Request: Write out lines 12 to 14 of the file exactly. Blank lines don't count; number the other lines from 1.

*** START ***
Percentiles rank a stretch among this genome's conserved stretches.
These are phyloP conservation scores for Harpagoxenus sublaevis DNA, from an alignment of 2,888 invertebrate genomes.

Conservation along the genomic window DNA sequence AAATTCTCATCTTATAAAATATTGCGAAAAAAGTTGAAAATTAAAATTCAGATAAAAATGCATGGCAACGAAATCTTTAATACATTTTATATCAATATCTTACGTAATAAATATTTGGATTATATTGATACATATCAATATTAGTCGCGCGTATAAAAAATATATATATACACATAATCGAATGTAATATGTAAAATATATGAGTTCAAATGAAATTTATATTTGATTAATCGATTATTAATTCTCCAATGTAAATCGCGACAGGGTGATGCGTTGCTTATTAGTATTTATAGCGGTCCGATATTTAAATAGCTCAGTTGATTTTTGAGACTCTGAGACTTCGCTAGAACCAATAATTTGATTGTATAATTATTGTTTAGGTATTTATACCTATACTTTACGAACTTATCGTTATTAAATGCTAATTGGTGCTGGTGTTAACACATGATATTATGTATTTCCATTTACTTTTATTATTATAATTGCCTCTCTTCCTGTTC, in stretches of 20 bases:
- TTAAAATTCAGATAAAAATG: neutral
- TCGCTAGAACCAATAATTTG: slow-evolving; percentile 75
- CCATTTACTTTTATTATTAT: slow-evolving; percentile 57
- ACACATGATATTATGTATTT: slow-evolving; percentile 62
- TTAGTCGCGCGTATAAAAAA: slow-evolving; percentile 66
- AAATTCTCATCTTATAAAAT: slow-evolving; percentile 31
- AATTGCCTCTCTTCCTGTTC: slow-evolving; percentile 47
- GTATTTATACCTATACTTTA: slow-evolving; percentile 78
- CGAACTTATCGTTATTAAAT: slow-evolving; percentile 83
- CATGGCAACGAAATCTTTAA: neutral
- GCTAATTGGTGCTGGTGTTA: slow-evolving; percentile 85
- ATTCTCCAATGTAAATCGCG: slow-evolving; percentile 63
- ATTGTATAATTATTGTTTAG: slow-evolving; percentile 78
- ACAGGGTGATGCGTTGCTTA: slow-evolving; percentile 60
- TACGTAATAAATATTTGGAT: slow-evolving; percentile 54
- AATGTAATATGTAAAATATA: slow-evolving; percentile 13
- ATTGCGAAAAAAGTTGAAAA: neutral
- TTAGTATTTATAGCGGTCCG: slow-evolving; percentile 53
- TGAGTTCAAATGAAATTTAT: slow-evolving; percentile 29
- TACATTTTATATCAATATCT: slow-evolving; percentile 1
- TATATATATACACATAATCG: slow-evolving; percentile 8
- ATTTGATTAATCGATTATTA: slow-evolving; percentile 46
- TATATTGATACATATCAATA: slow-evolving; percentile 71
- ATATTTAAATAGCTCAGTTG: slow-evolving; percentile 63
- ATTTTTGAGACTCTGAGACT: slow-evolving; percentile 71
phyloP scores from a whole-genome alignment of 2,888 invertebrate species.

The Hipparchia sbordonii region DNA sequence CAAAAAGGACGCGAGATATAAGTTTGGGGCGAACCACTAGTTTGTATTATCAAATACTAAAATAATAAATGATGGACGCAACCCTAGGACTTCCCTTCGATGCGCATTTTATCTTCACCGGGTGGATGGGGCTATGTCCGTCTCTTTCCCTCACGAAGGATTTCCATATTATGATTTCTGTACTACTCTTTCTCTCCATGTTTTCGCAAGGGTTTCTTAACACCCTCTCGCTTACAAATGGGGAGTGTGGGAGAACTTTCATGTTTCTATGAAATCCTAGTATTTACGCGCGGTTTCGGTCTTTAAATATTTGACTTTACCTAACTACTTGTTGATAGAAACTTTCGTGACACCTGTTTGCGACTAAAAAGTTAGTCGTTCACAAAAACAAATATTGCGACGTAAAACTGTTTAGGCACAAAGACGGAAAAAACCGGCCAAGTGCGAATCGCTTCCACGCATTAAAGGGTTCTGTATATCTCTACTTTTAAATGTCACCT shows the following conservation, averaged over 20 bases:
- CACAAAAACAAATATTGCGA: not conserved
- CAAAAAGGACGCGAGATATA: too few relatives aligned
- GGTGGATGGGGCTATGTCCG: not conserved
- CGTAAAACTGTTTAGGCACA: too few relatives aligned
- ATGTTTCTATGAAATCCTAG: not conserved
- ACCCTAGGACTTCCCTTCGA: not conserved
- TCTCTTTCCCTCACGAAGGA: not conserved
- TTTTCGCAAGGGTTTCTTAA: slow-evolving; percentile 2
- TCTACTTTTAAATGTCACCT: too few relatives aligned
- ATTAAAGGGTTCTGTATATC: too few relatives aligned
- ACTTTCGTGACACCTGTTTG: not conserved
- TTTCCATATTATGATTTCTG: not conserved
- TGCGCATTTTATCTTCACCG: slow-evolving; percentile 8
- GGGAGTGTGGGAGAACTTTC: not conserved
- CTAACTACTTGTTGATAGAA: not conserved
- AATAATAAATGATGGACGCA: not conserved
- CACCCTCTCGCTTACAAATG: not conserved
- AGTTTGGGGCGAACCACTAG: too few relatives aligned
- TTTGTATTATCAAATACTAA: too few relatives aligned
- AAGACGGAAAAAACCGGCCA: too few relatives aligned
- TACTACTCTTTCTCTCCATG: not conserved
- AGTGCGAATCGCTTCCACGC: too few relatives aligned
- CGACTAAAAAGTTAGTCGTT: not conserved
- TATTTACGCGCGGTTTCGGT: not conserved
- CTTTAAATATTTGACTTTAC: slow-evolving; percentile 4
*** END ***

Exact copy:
- CGAACTTATCGTTATTAAAT: slow-evolving; percentile 83
- CATGGCAACGAAATCTTTAA: neutral
- GCTAATTGGTGCTGGTGTTA: slow-evolving; percentile 85